1. without interest, vigor, or determination; listless; lethargic:a lackadaisical attempt.
2. lazy; indolent: a lackadaisical fellow.
Yesterday's post, Participation is Paramount, discussed the importance of participation in an effective social media campaign. It did not, however, go into detail on how exactly to take part on the different platforms. As we continue to discuss social business participation over the next several days, we will target four key areas where participation can make all the difference: Facebook, Twitter, Linkedin and Blogs. Yes, you can, and should, absolutely participate in other social media circles applicable to your business, ranging from YouTube to Pinterest. But, the four listed previously offer some of the most easily implemented and easy to maintain means to participate.
Are you a Linkedin Lackadaisy? When did you last update your profile? Still sporting the greyscale default avatar? Or possibly that photo from your company web site that isn't necessarily a good representation of your look today?
There's a large contingent of Linkedin users who use the platform (it is a social media platform, not a web site) as a placeholder for their online resume...and nothing else. That defeats the overall purpose of Linkedin. Which is? Business networking and relationship building. I don't want to, and won't, build a relationship with your resume. I will, if intrigued by your profile and interested in the kinds of content you post and the types of conversations in which you take part, build a relationship with you.
You don't stand in a corner and act the wallflower when you attend a local networking or business after hours event, do you? Absolutely not! You mingle, engage in conversation, you speak AND you listen. Can you do the same with Linkedin? Absolutely.
Think about your Linkedin profile as equal parts resume, elevator pitch, community newsletter and sounding/idea board. Of course, you will want to list any accomplishments, awards and participation in groups of interest to your industry. But take it to the next level. Have a blog? Does that blog discuss topics of interest to your industry niche? Share your latest blog post and ask for feedback. Here you're using your profile and the Linkedin feed as a sounding board. You're asking and because you're asking, people will assume you are willing to listen.
Next, share information about upcoming industry events, meetings, get togethers and more. Don't assume that everyone knows about these events. In fact, don't assume in general. Share a link to the event, and preface that link with why you plan to attend. Is there a great keynote speaker? Will there be a panel discussion? A giveaway. Share not just the event, but the potential benefits of attending. In the way, you're using Linkedin like a community (industry specific, rather then geographic) newsletter.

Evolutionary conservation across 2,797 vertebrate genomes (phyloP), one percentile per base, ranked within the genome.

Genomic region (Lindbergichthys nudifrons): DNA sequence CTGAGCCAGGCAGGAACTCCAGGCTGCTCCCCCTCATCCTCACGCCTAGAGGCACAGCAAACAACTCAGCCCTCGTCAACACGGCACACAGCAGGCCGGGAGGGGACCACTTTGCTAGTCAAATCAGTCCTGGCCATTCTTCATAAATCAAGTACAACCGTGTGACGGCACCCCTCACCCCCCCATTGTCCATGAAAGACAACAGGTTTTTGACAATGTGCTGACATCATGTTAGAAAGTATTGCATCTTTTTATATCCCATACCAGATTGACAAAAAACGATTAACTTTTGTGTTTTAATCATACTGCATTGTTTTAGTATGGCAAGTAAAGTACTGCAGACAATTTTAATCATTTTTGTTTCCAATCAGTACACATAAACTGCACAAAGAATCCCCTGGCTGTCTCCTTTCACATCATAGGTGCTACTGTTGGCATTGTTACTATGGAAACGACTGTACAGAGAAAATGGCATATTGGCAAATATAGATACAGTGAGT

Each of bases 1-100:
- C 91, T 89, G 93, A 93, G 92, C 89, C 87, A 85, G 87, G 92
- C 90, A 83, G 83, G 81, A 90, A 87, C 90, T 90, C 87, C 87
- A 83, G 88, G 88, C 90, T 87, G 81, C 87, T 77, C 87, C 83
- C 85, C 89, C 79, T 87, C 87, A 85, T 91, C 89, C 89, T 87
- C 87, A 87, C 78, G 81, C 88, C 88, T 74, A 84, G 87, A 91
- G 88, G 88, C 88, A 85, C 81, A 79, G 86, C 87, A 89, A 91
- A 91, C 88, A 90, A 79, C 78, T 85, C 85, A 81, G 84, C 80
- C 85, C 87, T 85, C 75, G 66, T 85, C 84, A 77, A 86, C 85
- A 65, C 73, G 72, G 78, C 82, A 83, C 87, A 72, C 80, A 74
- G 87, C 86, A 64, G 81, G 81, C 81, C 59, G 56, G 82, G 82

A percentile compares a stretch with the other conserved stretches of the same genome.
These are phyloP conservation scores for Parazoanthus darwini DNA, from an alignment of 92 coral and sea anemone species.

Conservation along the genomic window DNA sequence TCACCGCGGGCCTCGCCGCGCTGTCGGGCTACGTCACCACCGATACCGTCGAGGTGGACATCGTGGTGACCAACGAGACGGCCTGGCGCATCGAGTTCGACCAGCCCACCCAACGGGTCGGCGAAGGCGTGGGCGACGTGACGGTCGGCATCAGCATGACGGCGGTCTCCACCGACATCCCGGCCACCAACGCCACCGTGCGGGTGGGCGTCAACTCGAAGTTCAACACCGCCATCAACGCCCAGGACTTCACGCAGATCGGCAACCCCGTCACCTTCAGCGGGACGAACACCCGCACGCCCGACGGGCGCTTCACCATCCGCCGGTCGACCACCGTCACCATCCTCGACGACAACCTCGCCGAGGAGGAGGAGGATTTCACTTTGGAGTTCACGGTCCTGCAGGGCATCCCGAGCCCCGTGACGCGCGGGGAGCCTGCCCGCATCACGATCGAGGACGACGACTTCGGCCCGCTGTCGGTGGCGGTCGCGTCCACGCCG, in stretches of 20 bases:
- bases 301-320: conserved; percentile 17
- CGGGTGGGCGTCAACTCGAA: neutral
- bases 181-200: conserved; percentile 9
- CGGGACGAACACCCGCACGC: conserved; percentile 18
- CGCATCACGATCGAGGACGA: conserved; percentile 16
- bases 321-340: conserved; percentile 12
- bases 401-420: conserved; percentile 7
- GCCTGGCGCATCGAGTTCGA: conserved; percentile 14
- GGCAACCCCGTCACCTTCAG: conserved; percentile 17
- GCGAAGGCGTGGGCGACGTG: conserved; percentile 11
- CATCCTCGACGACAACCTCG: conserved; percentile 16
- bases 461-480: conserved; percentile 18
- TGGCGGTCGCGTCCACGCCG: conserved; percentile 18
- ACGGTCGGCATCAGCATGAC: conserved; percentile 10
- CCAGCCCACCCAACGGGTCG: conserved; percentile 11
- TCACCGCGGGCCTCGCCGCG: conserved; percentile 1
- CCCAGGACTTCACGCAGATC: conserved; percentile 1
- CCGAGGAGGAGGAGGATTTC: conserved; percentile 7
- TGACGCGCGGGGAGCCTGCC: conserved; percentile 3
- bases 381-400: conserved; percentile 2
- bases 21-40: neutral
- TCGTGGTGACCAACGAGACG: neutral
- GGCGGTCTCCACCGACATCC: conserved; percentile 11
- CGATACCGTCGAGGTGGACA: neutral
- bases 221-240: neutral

Link to articles and blog posts from other experts and enthusiasts in the industry. Sharing the wealth and spreading the word show that you're interested in listening and not just self promotion, which can be an engagement and participation killer.
Comment on posts. Like posts. Ask questions based on posts. This takes little time and the effort will be rewarded with interaction, interaction leads to active participation.
We've talked about ways to use your own profile and your connection feed to participate and connect. But, how else can you use Linkedin to participate, engage and connect? There are several options:
- Make introductions. Be a gate opener. Connection A is looking for guest bloggers. Connection B is a fantastic copywriter looking to increase business. Help them connect. Make the introduction.
- Take part in Linkedin's expansive group network. Linkedin allows you to search by name, company name and also by group. Interested in knowing more about real estate law? There's a group for that. Want to exchange blog comments? There are several groups that fulfill this need. From general topic to very targeted niche industry news, there are groups for just about everything. Don't see one that suits? Create your own. What's the point. People that effectively participate in groups share information, show they understand that listening and answering with targeted replies is appreciated and get their name/brand in front of a new audience and even bump up your SEO and searchability. We'd call that a win/win/win/win!
- Linkedin also provides an effective area for Q&A, called Answers. Do a quick search with one of your company's keywords and see if you can offer up an answer to a question. If you can, you've possibly gained a new connection who will be happy to share your expertise with the remainder of her circle of connections.
Linkedin is much more than online storage for your digital resume. It is a business network with a robust following and immediate and timely opportunities for participation. When that participation shares and showcases your expertise it is well worth the hour or two a week it will take to take yourself from lackadaisy or luddite to one who appreciates and understands the laurels of Linkedin.